Yea one gent over on BF's Gravel/CX board went to buy a 2019 Warbird and was told "no" a week ago:

    https://www.bikeforums.net/cyclocros...arbird-v4.html
    "Refreshingly Unconcerned With The Vulgar Exigencies Of Veracity "

  7. #7
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    Quote Originally Posted by Marc View Post
    Yea one gent over on BF's Gravel/CX board went to buy a 2019 Warbird and was told "no" a week ago:

    https://www.bikeforums.net/cyclocros...arbird-v4.html
    Wow, that sounds pretty serious. It seems like it has something to do with the fork. I heard some more bad news at the shop today. It sounds like the new tariffs could start impacting the prices and builds on new bikes soon.
    Every climb has its end, for verily with difficulty there is relief...

  8. #8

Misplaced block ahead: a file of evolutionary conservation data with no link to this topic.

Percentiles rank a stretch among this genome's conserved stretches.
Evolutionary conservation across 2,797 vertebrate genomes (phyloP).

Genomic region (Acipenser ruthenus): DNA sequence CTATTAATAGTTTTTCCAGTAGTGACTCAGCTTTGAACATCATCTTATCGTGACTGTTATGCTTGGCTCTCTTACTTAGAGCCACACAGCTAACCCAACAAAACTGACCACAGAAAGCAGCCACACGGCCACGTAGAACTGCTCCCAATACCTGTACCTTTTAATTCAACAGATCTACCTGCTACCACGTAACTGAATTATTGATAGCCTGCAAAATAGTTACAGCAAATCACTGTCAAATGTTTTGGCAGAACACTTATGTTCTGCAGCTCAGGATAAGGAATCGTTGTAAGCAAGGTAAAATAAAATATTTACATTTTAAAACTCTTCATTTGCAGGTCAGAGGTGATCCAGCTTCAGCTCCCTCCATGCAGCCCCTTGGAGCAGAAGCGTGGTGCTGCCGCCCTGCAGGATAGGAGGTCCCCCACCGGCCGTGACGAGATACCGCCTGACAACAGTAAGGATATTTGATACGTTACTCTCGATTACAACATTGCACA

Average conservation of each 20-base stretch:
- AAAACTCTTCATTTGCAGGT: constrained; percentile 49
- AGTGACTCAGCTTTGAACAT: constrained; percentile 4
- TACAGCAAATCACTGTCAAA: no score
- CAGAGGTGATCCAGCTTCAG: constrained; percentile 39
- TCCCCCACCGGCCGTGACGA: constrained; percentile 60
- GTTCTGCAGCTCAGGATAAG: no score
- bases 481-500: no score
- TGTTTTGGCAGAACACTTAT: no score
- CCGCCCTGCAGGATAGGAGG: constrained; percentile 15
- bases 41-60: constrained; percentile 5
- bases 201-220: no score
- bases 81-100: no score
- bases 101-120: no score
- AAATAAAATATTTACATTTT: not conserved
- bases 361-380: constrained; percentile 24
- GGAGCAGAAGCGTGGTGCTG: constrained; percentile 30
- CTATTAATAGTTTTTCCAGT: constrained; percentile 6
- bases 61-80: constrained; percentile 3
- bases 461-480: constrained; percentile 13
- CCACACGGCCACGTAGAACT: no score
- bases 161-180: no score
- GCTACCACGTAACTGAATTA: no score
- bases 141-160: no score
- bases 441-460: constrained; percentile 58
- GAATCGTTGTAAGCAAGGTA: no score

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    Quote Originally Posted by Rashadabd View Post
    I went back to the shops to try the final few bikes I had on my list today. After months of soul searching and test rides, I went in knowing that I prefer lighter more agile bikes and that I am probably never going to be thrilled about a 20+ pound rig even if it has comfort features and massive amounts of tire clearance. I openly acknowledge that there are plenty of great gravel bikes that fall into that category, but I now realize that if I go down that road again, I will always feel like the bike is missing a key ingredient.